Hand-drawn Borders: How Little Lovely Details Can Frame Your Work

I love borders. Specifically, the hand-drawn, perfectly not perfect kind.  They have a way of providing a neat little fence where your artwork can flourish in its own enclosed environment. For some of examples on the more lightweight side, I like some of Maurice Sendak’s work in the Little Bear books:

Hand-drawn borders can of course also be super ornate. Some of my favorite artists from the golden age of illustration, like Edmund Dulac and Arthur Rackham, have absolutely gorgeous, detailed borders that are full works of art in their own right.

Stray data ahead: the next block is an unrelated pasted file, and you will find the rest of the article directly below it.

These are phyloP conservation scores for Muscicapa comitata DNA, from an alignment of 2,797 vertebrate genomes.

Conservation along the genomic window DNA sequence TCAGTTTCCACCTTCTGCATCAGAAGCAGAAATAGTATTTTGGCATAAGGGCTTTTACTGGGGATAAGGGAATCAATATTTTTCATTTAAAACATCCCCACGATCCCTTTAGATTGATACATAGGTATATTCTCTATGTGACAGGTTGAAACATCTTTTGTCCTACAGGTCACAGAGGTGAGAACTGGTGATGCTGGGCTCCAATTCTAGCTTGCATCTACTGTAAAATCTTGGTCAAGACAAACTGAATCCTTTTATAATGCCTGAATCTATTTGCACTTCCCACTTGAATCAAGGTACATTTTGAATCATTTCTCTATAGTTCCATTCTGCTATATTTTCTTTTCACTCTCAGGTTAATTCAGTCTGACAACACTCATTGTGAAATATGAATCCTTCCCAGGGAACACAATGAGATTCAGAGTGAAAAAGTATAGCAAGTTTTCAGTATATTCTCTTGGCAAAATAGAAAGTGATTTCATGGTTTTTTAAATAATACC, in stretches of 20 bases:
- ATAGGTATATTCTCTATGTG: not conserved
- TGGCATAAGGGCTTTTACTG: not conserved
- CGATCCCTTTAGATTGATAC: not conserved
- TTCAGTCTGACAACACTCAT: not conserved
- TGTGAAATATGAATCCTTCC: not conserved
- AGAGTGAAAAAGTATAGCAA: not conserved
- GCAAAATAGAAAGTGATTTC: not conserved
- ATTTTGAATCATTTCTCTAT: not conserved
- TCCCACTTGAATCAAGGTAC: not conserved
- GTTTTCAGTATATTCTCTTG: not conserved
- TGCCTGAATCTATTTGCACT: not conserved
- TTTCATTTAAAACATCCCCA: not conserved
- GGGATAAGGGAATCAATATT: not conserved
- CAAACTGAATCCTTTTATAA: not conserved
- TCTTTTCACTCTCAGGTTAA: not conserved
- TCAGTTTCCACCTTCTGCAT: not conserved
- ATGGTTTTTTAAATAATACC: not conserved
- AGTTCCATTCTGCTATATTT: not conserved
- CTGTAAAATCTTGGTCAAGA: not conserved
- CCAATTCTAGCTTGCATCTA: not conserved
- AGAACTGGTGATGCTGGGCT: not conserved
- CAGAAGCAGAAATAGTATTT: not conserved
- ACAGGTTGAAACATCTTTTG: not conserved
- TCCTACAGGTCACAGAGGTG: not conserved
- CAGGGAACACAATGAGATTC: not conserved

Edmund Dulac border example

Arthur Rackham border example

For myself, drawing hand-made borders is an exercise I can do in one of my portable purse notebooks. You can take just a few moments to start a doodled border, and it can be immensely satisfying. Some of them turn out meh (ah, ’tis the nature of sketching) but some get filed away for later–maybe to grace the edges of the next piece of work! These I did over maybe 30 minutes as I was sitting in the car waiting to pick up the kids from school:

Do they need to be symmetrical? No! Do they need to be perfect? Heck no, that’s part of the hand-drawn border’s charm. Do they give your stuff a little extra style? Yes, yes they do.

So border on people. Border on.

Sketch of the day:

(I love lines and shapes)

Peace, Carrie